Jared Wyllys.jpg

It can be really tough to resist the urge to rush to judgment. I don't know that our ability to allow something to develop before we try and make up our minds about it really has deteriorated or if it just seems that way lately. I know I tend toward optimism, and while that might seem like an always positive trait, it often makes me just as guilty of misinterpreting or misreading a situation as a pessimist would.

Most recently, I had a reader and Twitter friend point out that I was probably being overly optimistic about the potential positive impact of the reaction on social media among baseball players to the MLB lockout.

Here's what I said: "Others have said it, but this MLB lockout happening while players are able to speak so directly to fans via social media might be the thing that pushes the process along more quickly."

Basically, I hold to the optimistic view that the lockout might end relatively quickly because owners will feel pressure from fans that is heightened by what fans are seeing from the players on social media. This is the first work stoppage in baseball where that's been possible. The last time games halted -- in 1994 -- they could not share so easily and so directly with fans.

I know I have some bias coming from the fact that I want baseball to happen on its normal schedule, even if the more practical part of my brain knows that is not likely. During the winter months, I like following the free agent signings and the trades. I like seeing teams headed to Arizona and Florida in February for spring training. And I love the freshness of Opening Day. So I'm more prone to hope that the lockout will resolve quickly and we can stay on that schedule.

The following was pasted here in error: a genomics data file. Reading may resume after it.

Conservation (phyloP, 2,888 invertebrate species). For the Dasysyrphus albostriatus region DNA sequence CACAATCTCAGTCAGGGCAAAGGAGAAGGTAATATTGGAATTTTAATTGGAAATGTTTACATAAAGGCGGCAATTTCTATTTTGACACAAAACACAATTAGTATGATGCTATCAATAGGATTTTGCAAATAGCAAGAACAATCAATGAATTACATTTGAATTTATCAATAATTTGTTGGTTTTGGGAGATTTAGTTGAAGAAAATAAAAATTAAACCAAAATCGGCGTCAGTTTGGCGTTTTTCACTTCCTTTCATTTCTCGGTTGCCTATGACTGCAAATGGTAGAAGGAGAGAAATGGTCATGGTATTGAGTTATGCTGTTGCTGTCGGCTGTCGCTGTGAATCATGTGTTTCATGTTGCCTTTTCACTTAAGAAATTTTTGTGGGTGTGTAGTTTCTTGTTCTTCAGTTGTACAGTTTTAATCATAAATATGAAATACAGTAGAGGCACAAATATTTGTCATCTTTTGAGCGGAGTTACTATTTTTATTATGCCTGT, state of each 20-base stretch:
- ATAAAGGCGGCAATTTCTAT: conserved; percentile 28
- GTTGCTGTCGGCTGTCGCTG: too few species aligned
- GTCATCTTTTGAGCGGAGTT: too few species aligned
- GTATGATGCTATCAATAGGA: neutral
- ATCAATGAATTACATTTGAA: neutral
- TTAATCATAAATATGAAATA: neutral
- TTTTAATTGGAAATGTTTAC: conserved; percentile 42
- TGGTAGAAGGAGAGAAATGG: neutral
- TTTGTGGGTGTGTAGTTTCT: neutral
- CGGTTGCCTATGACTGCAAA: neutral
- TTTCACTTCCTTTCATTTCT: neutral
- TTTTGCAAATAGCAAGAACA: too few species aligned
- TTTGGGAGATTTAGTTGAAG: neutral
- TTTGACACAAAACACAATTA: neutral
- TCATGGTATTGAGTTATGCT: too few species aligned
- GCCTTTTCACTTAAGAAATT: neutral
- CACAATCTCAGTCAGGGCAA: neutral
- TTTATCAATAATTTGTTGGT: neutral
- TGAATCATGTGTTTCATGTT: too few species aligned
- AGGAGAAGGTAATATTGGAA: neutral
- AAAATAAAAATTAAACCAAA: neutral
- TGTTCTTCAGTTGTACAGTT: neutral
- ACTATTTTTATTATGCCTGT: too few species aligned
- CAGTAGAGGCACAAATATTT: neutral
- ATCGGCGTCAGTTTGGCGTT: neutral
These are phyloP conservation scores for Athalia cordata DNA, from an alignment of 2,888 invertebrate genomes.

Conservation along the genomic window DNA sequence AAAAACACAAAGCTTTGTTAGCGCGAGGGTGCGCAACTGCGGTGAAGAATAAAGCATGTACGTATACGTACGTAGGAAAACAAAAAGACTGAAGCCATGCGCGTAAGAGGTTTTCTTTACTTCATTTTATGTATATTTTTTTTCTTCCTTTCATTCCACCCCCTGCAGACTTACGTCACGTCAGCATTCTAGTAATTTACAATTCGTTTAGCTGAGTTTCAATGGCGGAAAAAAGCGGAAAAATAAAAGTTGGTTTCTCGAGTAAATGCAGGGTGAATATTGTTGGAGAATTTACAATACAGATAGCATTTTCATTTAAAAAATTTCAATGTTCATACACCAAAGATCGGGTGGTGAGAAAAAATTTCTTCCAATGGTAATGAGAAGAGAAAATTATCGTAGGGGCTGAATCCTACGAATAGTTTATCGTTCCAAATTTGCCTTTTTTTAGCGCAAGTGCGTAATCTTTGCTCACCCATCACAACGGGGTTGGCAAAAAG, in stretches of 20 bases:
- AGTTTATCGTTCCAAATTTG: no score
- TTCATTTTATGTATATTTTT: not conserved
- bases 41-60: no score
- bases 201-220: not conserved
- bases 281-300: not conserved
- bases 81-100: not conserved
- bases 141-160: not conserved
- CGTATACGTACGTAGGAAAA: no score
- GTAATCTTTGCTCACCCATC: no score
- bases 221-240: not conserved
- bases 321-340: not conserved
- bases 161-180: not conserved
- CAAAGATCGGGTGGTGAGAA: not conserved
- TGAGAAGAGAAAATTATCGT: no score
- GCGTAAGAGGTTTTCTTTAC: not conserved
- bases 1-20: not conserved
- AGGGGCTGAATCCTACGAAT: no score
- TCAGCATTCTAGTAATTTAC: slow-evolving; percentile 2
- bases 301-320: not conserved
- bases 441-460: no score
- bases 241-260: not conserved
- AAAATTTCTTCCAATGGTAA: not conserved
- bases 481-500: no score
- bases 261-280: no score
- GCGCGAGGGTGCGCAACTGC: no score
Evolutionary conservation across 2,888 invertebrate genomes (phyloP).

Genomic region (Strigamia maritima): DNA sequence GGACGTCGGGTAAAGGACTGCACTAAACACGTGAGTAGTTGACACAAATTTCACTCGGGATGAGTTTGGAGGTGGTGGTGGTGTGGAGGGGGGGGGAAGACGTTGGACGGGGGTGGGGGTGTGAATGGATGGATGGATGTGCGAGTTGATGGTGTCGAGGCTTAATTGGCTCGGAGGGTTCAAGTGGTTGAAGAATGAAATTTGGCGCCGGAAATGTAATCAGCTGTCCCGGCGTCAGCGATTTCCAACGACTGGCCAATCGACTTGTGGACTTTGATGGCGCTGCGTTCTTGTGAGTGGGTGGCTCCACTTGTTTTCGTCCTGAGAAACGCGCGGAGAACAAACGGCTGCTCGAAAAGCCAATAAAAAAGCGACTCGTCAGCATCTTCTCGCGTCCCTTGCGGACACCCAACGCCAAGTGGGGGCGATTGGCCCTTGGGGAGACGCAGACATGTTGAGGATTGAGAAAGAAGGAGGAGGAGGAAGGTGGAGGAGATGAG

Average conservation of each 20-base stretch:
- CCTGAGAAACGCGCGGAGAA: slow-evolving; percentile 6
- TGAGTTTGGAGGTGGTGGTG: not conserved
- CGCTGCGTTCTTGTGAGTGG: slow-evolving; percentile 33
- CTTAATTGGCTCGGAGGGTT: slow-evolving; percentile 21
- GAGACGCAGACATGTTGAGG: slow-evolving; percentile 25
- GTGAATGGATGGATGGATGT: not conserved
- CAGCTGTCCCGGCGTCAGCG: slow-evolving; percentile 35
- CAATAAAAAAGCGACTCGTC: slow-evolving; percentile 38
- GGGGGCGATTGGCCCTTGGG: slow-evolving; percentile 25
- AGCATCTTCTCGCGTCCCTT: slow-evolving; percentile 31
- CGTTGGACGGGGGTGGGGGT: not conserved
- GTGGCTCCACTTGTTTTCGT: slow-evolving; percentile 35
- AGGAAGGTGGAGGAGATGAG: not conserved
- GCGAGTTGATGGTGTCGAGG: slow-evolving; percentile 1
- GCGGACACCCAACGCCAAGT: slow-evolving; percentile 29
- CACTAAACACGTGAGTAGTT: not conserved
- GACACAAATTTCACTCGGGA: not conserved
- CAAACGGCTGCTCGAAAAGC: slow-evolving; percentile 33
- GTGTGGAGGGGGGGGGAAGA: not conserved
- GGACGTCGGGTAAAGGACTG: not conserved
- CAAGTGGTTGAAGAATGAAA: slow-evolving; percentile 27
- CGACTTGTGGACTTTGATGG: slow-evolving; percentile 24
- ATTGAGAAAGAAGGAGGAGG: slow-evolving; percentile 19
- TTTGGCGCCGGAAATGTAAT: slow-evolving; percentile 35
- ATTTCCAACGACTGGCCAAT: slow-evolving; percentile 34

Hence my rosy take on the impact a few social media posts might have. I want to believe that the players' voices on social media will help make a difference.

But I was pointed to the story of the Zen Master, which goes like this:

It's true. In the context of reacting to what's going on in baseball, we don't know yet whether how players are reacting on social media is good or bad. Or even if it's clearly one or the other.

And we don't need to work too hard to see the application beyond the context of baseball. I think a lot about the way unintended consequences often impact our lives. We make a decision, go a direction, or do something without being able to know or anticipate all the ripple effects it will cause. A choice can seem good or bad at first, but often time reveals it to be otherwise. Or time reveals it to have been neither good nor bad.

I'd like to get better at adopting the mindset of the Zen Master in the story, of being willing to suspend judgment for a time. I can only speak for myself here because again, I don't know that this ability is better or worse among people now than it was in the past. I suspect it's not as good in 2021, but regardless, I think there's a benefit for anyone who, like me, needs a reminder to step back for a bit and let a situation develop before we try to judge it. Is it good? Is it bad? Is it neither? We'll see.


Jared is a freelance baseball writer who lives in suburban Chicago with his wife and four young children who share his love of baseball. When he's not doing that, he teaches and reads baseball history.



Twitter @jwyllys

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